Growing up with tiger stripes

Are you familiar with the orange- and licorice-striped mess that is tiger stripe ice cream? Well I am. Intimately so, despite all my best efforts.

If you’re an October baby or have ever attended an October baby’s birthday, you’ll be quick to note some common themes: a penchant for all things black and orange; excessive cobwebs (not simply the result of poor housekeeping); pumpkins giving you the evil eye at every turn; and the sudden proliferation of black cats, witches and ghosts.

Growing up, my birthday parties were no exception. One of my earliest birthday memories is of painting pictures of horned monsters and warty goblins with my kindergarten friends around the kitchen table. In Grade 4 or 5, my girlfriends and I giggled, elbow-deep in pumpkin innards, as we carved jack o’ lanterns on the backyard patio. Even the chocolate-making birthday party a few years later had a Hallowe’en twist, with molded chocolate pumpkins, witches and cats in amongst our chocolate-covered cherries and peanut butter cups.

And let’s not forget the themed birthday cakes: a giant orange jack o’ lantern with black cutout eyes and mouth, a witch atop a broomstick jetting across a night sky, or – my personal favourite – a black cat, its back arched against a pale full moon. To complete the picture, serve with a scoop of tiger stripe ice cream (even if your child despises licorice and annually begs for a different flavour).

Fact #1: Black icing and licorice ice cream taste disgusting and should be avoided at all costs.

Fact #2: Your child does not appreciate the value of a consistent Hallowe’en theme at her party, and nor do any of her friends. They just want the goodie bags.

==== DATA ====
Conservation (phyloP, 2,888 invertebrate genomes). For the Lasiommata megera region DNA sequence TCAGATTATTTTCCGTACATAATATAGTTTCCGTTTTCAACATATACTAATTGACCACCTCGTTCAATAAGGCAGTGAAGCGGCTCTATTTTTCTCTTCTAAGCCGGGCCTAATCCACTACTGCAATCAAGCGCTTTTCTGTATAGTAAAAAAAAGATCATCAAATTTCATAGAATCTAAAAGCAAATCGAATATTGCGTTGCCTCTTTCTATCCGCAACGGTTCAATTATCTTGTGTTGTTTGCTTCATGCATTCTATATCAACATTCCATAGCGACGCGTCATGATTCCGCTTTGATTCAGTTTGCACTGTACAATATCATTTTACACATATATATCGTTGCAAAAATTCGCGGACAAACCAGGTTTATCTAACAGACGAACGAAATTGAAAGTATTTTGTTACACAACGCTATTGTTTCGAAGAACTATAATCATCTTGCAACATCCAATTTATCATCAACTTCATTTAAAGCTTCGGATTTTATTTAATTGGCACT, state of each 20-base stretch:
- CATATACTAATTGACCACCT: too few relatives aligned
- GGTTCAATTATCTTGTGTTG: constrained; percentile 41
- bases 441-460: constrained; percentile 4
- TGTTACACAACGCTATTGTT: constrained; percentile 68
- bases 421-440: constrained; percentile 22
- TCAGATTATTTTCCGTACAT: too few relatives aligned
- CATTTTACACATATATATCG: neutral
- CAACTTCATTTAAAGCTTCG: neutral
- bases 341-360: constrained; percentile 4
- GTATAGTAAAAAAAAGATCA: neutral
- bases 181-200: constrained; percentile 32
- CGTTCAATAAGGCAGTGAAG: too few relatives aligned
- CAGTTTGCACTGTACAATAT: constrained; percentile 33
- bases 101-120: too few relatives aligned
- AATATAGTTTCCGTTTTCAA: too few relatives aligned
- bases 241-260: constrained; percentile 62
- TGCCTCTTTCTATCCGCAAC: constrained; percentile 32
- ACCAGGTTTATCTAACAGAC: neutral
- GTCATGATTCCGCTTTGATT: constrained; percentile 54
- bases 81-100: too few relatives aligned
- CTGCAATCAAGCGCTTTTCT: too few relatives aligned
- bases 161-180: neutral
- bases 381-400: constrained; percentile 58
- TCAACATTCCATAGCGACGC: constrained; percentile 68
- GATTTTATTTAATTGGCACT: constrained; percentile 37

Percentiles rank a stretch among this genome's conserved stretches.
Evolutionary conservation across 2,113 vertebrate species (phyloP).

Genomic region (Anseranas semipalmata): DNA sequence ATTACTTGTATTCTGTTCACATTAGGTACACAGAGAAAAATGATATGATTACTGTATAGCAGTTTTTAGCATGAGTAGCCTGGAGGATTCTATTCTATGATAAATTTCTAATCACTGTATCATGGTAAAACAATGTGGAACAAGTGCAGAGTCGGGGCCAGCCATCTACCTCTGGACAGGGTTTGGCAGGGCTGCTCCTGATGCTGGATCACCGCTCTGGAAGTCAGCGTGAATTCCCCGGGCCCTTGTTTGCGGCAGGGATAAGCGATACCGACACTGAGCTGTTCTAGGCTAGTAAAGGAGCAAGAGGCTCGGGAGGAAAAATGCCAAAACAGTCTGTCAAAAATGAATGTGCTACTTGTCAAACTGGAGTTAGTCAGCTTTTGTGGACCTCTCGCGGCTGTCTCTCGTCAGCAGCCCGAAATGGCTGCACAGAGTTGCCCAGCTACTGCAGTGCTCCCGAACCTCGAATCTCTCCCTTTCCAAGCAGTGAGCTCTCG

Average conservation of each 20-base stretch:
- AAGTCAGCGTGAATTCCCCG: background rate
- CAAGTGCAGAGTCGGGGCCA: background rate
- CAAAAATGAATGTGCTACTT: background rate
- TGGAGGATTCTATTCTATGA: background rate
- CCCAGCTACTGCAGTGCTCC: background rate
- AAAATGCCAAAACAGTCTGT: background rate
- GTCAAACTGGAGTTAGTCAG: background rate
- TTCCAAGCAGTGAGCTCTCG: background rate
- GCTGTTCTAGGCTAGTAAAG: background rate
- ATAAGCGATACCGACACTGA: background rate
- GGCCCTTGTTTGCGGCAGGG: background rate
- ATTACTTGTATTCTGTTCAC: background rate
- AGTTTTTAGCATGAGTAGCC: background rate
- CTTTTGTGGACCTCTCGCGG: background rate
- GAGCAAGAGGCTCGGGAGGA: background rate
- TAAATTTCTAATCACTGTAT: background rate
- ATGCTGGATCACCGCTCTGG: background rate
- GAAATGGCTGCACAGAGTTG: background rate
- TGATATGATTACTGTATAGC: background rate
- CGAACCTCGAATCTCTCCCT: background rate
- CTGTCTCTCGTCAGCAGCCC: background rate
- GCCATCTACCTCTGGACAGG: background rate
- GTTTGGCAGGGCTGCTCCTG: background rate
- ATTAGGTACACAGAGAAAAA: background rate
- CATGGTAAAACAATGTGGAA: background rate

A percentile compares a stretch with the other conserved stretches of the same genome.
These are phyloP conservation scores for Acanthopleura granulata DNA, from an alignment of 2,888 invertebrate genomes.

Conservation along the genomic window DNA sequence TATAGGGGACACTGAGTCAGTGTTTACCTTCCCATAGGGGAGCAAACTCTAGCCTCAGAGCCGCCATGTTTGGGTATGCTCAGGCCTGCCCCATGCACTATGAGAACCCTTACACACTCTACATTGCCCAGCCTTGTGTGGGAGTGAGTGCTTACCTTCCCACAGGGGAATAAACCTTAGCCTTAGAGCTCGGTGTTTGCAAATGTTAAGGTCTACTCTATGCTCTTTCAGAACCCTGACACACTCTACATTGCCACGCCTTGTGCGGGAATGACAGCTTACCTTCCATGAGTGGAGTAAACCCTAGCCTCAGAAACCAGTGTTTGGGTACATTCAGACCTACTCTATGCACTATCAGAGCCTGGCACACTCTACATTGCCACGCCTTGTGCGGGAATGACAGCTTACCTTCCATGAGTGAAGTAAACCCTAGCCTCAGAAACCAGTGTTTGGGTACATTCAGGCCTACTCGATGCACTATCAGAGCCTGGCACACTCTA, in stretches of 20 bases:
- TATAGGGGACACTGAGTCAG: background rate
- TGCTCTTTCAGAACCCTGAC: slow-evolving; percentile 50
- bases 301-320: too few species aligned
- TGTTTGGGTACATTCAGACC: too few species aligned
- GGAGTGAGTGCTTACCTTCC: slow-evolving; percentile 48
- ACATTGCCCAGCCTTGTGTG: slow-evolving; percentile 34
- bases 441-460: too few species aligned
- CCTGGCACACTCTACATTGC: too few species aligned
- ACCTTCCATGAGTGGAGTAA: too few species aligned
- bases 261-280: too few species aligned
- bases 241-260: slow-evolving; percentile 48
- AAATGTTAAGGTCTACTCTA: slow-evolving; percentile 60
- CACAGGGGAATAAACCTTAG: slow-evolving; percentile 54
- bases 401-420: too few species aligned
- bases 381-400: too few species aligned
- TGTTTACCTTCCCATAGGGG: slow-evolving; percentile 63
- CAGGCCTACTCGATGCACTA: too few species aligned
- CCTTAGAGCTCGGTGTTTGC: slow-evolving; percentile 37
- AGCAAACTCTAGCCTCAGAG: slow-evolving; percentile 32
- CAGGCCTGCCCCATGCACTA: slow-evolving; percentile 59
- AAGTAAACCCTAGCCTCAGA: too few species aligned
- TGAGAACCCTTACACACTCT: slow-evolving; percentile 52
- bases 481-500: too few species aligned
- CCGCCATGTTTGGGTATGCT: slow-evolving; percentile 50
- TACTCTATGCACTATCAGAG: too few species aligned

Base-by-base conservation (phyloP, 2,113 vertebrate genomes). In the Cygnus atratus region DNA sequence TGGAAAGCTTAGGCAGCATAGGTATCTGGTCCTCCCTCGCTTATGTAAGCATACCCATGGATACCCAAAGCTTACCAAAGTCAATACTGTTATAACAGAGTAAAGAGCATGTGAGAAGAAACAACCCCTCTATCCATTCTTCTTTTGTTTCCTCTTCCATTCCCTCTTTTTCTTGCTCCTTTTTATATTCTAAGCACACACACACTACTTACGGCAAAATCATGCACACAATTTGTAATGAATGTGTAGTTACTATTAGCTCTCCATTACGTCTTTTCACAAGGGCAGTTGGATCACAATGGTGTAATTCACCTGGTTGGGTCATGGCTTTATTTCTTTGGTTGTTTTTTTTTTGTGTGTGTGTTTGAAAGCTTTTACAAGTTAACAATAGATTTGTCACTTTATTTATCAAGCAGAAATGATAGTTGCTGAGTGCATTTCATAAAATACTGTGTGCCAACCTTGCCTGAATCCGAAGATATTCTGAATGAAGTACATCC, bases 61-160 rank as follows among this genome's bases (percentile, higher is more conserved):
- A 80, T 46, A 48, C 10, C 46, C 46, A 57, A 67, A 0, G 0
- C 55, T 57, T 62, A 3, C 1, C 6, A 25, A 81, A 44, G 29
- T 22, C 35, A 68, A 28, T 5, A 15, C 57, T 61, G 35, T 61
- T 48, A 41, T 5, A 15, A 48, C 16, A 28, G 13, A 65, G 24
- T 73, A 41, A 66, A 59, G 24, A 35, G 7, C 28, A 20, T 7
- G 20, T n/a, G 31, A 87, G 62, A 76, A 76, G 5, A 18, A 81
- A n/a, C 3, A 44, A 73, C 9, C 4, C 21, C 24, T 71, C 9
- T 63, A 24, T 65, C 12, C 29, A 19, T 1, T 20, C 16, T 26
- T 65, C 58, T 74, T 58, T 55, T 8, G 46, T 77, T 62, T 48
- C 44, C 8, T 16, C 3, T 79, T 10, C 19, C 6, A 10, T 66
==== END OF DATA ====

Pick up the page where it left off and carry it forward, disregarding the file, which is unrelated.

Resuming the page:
Now that I call the birthday shots, I’m keeping the black and orange tradition alive and even throwing in some pumpkin for good measure, but avoiding black icing and tiger stripe ice cream in the process.

This cat’s older and wiser.

Tiger Stripe Cheesecake Bars


1 cup Oreo cookie crumbs
2 tablespoons sugar
4 tablespoons butter, melted

Preheat oven to 350 degrees Fahrenheit. Line bottom and sides of an 8-inch square baking pan with parchment paper, leaving an overhand on all sides. Set aside.

In a small bowl, mix Oreo cookie crumbs and sugar with a spoon. Add melted butter and mix until combined. Press mixture gently and evenly into the bottom of the baking pan. Bake until fragrant and slightly firm (about 12 minutes). Set aside to cool.


2 packages (16 ounces) cream cheese
1 cup sugar
1 cup pumpkin purée
3 large eggs
3 tablespoons flour
2/3 teaspoon ground cinnamon
1/3 teaspoon ground ginger
1/2 teaspoon salt
4 ounces semi-sweet chocolate, chopped

Blend cream cheese in food processor or using an electric mixer. Add sugar, pumpkin, eggs, flour, spices and salt and mix until combined. Set aside.

Melt chocolate on low heat in the microwave, stirring every 30 seconds. Once melted, add 1 cup of the pumpkin mixture and stir to combine. Set aside.

Pour remaining pumpkin mixture on top of crumb base. Drop dollops of the chocolate mixture on top of the pumpkin mixture. Drag the blade of a paring knife through the chocolate mixture to create swirly patterns.

Bake until the cheesecake is set but jiggles slightly when gently shaken (about 40 minutes). Cool in pan. Cover and chill until firm (at least 2 hours and up to 2 days).

Using parchment paper overhang, remove cake from pan. With a knife dipped in water cut into squares.

Yields 16 squares.

Source: Chocolate Pumpkin Cheesecake Bars in Everyday Food, Issue 37, November 2006, p. 136.

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